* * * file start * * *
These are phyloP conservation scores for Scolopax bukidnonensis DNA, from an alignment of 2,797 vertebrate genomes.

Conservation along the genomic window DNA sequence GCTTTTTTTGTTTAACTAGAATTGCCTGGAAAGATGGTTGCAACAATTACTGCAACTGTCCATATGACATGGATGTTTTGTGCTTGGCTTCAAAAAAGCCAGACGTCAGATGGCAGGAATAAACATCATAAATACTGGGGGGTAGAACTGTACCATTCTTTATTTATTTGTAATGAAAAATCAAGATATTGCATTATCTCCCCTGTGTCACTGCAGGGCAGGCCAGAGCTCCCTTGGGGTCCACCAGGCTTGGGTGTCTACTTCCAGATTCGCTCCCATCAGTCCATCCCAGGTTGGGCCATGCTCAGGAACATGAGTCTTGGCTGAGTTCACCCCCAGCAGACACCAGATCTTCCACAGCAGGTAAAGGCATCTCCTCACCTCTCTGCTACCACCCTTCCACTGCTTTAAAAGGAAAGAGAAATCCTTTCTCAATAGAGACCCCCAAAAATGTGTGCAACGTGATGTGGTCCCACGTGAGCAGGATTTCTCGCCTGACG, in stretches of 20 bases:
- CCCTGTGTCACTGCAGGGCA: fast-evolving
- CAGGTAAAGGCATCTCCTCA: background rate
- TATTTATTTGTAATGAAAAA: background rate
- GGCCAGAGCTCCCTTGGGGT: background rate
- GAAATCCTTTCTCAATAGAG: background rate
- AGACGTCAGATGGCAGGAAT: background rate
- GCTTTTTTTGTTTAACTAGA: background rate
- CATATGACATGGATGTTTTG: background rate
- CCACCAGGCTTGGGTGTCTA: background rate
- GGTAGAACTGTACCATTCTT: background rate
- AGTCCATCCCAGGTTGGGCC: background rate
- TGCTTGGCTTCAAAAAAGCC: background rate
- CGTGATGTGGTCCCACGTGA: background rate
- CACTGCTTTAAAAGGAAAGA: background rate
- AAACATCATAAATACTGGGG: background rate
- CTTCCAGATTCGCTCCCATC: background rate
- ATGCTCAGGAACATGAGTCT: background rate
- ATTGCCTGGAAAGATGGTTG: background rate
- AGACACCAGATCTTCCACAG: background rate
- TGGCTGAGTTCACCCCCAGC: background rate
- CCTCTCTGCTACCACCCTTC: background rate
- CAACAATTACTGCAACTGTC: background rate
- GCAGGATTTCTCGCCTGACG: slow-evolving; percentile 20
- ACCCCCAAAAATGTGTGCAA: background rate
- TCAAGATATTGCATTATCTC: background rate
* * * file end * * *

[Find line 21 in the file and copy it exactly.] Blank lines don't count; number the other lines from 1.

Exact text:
- AGACACCAGATCTTCCACAG: background rate